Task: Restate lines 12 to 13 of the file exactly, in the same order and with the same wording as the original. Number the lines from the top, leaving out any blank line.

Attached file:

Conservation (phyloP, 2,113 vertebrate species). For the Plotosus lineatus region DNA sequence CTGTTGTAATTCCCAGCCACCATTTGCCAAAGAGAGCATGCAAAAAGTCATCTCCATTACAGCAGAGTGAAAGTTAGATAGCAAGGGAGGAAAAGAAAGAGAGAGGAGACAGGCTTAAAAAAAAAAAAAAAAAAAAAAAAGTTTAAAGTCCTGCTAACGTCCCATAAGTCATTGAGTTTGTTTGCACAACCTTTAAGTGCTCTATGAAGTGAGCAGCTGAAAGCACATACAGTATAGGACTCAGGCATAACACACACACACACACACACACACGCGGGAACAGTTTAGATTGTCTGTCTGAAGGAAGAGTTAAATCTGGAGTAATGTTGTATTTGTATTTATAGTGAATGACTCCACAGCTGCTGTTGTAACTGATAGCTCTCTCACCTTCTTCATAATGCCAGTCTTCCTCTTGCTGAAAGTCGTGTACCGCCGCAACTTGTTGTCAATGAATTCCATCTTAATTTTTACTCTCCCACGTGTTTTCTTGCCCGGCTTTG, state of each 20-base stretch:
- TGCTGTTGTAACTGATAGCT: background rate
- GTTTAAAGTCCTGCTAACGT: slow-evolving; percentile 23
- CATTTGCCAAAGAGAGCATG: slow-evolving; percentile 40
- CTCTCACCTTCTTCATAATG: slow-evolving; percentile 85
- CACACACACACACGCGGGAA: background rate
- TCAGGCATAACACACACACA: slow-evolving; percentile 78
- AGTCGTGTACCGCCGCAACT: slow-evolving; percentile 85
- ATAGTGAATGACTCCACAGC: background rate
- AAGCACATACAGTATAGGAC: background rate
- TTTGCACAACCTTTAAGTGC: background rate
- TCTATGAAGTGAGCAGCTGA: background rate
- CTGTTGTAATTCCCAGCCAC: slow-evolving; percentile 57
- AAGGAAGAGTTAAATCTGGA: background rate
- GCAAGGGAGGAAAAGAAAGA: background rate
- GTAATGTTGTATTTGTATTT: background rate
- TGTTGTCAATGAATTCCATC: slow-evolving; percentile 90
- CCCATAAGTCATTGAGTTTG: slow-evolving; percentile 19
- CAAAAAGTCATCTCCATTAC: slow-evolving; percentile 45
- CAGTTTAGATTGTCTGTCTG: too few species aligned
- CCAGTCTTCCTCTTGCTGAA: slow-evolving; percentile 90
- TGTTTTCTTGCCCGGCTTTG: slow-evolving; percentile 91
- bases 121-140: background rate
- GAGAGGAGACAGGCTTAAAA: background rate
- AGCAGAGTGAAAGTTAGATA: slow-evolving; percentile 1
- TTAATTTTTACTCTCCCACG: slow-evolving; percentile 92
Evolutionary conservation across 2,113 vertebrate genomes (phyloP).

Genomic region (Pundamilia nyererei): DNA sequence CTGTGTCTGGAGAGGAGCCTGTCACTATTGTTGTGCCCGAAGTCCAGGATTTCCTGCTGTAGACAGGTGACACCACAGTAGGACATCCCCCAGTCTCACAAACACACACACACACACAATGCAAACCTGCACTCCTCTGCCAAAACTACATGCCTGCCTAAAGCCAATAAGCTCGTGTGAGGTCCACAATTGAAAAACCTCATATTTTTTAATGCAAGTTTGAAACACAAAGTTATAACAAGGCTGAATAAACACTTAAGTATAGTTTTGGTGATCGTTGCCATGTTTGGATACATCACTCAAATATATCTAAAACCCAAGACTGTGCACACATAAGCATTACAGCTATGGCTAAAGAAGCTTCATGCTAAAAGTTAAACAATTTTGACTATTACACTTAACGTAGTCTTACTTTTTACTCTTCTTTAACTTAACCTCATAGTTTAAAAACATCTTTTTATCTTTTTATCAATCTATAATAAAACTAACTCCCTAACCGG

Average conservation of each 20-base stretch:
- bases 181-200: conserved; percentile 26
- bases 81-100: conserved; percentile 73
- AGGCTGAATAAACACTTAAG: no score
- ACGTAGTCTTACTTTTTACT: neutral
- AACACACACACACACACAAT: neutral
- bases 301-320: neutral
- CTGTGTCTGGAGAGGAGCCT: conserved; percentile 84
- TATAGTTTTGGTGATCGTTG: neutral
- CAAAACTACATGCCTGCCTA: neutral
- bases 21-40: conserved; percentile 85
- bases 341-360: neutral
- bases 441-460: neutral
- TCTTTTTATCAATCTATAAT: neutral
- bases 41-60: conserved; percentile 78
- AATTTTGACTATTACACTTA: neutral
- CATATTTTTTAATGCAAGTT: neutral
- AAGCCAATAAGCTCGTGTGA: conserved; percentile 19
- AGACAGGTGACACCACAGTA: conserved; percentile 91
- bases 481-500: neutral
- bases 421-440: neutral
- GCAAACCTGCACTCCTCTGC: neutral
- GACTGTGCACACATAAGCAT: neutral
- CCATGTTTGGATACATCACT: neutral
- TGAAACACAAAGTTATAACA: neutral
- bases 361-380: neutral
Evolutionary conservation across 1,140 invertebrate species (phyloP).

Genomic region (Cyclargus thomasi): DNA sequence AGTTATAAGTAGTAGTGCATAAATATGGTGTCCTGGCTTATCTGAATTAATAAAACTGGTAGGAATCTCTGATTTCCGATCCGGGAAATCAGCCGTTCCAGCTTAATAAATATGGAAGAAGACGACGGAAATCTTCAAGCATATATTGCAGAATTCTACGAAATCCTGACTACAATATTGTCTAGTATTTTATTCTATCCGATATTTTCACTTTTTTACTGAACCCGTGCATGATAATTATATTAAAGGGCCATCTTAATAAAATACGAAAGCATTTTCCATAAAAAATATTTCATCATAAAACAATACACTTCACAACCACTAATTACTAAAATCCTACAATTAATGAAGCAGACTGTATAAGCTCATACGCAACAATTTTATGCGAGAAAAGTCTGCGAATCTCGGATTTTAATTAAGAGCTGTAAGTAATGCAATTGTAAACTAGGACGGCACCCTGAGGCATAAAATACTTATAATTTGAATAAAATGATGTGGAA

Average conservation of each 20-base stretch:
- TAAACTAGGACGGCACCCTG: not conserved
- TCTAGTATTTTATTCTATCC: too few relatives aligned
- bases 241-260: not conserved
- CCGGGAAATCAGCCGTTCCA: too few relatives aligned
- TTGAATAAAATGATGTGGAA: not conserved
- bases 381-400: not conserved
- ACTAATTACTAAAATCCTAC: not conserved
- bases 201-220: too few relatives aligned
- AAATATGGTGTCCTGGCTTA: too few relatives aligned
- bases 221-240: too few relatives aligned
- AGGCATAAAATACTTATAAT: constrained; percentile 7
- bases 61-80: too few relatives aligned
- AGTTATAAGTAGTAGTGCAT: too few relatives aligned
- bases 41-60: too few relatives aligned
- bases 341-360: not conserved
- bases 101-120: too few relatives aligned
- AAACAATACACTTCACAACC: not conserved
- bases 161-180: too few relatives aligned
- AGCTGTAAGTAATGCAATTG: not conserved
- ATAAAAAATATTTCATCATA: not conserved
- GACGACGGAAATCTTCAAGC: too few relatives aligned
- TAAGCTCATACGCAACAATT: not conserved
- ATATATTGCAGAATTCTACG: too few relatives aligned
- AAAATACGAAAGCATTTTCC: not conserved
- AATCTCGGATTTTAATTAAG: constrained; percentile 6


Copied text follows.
- TCTATGAAGTGAGCAGCTGA: background rate
- CTGTTGTAATTCCCAGCCAC: slow-evolving; percentile 57